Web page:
A generally planar cap plate 80 is pivotally secured within interior cavity 60 by a pivot 81. A spring 84 fabricated in accordance with conventional coil spring techniques is coupled to pivot 81 and cap plate 80 to exert a spring force upon cap plate 80 which urges it in the direction indicated by arrow 83. As is better seen in FIG. 5, cap plate 80 is positioned against edge 66 of pressure tank 61 and includes a resilient seal layer 87 forced against edge 66.

A latch 70 includes a pivot 71 pivotally supporting one edge of latch 70 and having a conventional coil spring 72 operatively coupled thereto. Spring 72 provides a spring force urging latch 70 to pivot about pivot 71 in the direction indicated by arrow 73. A limit post 74 is positioned proximate to latch 71 to limit the travel of latch 71 in response to the force of spring 72. Latch 70 further includes an extending tab 76 and an edge 75. In the position shown in FIG. 4, edge 75 engages and grips the lower portion of cap plate 80. In this position, pressure tank 61 is effectively sealed and the latching characteristic of latch 70 maintains a secure resistance upon cap plate 80 which prevents the cap plate from pivoting away from edge 66.

Toy vehicle 10 further includes a trigger 89 having a pivot 90 and a tab 93. A coil spring 92 is operatively coupled between pivot 91 and trigger 89 to urge trigger 89 in the direction indicated by arrow 95. Tab 93 extends to tab 76 of latch 70 and is positioned in light contact therewith or proximate thereto. A trigger rod 100 is coupled to trigger 89 in an offset position and extends through suitable apertures formed in inner body 40 such as passage 37 shown in FIG. 5. The outer end of trigger rod 100 is secured to bumper 22.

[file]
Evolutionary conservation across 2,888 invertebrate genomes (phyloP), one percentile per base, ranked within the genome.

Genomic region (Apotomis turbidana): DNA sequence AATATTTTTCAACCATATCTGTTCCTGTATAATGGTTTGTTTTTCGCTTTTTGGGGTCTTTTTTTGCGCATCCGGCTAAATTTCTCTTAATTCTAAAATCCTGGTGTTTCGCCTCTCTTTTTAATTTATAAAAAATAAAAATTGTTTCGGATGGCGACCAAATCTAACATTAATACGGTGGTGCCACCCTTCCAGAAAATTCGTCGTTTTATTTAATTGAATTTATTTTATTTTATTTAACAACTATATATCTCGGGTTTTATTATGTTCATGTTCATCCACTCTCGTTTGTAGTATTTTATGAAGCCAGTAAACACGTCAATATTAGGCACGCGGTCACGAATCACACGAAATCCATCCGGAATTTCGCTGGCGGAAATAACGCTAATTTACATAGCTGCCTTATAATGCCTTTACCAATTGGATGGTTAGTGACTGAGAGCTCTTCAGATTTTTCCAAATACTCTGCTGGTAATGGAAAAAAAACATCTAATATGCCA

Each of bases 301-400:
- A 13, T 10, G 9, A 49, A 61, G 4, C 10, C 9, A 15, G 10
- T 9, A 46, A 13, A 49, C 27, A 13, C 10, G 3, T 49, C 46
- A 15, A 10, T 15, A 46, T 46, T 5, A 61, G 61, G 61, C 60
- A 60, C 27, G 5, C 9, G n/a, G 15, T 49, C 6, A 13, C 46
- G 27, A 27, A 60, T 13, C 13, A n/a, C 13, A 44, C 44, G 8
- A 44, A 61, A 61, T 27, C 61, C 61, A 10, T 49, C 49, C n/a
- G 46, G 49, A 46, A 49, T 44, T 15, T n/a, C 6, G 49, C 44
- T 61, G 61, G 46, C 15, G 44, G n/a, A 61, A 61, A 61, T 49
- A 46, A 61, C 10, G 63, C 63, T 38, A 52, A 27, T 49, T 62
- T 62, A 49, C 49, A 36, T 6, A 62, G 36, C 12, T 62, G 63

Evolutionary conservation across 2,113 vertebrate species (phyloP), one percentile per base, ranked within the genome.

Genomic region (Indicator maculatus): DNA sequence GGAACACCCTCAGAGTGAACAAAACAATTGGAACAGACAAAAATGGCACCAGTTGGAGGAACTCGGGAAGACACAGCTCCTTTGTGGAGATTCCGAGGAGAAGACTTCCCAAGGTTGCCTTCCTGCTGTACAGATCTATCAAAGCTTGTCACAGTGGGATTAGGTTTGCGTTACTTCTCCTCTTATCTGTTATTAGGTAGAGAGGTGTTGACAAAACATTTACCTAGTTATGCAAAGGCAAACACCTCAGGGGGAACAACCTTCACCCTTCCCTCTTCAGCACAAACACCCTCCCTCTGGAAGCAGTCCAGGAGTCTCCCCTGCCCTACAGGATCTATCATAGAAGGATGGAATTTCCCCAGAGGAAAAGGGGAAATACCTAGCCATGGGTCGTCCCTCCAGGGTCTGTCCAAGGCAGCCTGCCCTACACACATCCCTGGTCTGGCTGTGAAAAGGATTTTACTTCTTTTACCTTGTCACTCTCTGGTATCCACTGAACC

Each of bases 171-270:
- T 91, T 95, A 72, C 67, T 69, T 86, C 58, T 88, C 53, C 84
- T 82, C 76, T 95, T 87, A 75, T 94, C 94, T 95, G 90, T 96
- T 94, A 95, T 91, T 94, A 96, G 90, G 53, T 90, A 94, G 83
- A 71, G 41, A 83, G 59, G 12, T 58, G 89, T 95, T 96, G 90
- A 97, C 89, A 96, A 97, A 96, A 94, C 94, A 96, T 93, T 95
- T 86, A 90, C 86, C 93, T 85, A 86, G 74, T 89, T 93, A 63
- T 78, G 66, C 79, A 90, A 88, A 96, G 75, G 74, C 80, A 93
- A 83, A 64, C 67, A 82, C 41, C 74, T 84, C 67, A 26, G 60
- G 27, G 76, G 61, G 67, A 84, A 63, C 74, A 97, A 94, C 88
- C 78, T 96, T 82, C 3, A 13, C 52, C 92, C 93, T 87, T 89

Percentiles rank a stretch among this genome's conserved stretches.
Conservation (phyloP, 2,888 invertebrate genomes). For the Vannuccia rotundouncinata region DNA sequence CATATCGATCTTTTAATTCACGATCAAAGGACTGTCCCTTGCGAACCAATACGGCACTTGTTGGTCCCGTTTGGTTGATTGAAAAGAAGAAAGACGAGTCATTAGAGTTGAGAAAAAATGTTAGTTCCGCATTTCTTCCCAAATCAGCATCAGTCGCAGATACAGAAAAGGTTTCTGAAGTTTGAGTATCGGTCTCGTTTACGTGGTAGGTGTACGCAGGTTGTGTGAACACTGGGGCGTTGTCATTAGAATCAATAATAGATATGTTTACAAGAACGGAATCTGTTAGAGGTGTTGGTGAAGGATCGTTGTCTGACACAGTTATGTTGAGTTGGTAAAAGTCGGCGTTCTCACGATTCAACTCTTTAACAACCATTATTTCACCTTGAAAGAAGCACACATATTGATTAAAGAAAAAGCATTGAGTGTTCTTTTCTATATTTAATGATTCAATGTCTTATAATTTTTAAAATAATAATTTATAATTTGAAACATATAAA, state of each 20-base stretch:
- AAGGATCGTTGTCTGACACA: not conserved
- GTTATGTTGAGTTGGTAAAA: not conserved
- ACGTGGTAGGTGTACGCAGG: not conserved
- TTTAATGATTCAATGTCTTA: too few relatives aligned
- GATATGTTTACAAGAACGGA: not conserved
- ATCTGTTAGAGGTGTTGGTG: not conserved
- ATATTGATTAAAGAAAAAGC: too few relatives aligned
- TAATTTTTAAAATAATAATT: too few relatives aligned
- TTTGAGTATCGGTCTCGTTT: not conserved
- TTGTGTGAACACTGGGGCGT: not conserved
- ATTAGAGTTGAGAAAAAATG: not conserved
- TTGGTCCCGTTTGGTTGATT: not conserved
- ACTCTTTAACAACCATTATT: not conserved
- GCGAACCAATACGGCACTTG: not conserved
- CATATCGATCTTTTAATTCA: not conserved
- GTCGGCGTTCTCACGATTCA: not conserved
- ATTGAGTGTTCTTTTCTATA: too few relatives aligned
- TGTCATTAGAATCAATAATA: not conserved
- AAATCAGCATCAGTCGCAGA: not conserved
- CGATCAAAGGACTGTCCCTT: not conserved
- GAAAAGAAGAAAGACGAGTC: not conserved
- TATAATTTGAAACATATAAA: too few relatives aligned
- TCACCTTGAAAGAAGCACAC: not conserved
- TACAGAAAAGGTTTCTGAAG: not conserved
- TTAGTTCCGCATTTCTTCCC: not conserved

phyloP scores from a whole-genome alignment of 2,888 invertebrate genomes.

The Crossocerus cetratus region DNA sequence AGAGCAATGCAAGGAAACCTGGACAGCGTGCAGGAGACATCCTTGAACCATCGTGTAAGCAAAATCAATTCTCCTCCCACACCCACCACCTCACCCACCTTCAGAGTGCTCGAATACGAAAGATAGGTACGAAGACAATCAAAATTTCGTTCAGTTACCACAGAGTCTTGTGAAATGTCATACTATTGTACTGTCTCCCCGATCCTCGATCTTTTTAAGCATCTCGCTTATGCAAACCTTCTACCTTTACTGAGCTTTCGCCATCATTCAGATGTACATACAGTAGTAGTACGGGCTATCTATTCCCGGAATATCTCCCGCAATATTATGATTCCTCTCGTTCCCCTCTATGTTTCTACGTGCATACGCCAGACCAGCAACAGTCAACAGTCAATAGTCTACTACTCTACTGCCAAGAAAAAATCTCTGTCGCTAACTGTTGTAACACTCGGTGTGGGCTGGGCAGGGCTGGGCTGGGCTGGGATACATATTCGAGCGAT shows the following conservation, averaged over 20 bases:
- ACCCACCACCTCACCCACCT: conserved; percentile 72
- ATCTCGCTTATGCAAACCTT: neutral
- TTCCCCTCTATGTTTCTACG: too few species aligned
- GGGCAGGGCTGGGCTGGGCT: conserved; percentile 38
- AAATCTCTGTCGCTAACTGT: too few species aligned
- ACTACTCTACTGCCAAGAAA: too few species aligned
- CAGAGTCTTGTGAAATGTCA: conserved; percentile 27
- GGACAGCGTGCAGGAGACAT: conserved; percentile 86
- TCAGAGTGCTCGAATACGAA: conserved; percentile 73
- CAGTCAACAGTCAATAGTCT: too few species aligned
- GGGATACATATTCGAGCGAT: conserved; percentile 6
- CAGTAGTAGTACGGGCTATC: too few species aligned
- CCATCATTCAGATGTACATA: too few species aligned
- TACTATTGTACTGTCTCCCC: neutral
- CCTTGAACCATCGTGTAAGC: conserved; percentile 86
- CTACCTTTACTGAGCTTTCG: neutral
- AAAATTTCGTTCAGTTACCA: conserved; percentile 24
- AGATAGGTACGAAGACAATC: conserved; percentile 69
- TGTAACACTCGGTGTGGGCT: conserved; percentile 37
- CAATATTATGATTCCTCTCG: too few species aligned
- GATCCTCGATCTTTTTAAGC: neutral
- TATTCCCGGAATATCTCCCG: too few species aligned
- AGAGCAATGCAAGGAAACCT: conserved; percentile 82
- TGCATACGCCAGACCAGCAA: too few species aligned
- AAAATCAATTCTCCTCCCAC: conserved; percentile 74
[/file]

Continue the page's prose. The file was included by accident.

Toy vehicle 10 further includes a remote control circuit 85 operative to control an electric motor 105 which is coupled to wheel 21 by a plurality of gears including gear 106. A battery 86 is supported within inner body 40 and is operatively coupled to motor 105 and remote control circuit 85 in accordance with conventional electrical wire connections (not shown).

In operation, the user initially operates pump 110 by reciprocal motion of pump handle 111 to drive piston 114 forwardly within pump barrel 115 and force pressurized air through check valve 108. The user then withdraws pump handle 111 to perform another compression stroke and so on. The pressurizing of interior 107 of pressure tank 61 continues as check valve 108 prevents pressurized air from returning to pump 110 and as the latched closure of pressure tank 61 provided by cap plate 80 maintains the integrity of pressure tank 61. After repeated pumping of pump 110, a desired pressure is achieved within interior 107 of pressure tank 61.

Once pressure tank 61 is pressurized and as a result stores a captive volume of pressurized air, the user may then operate toy vehicle 10 in accordance with its otherwise normal operative characteristics. Thus, for purposes of illustration, FIG. 4 shows toy vehicle 10 having a self-powered battery and electric motor drive combination together with a remote control circuit for controlling vehicle operation. However, it will be apparent to those skilled in the art that the use of a remote-controlled circuit and/or a self-powered battery drive circuit within the present invention toy vehicle is not essential to the operation of the inventive vehicle. On the contrary, toy vehicle 10 may be either powered or unpowered as the user prefers.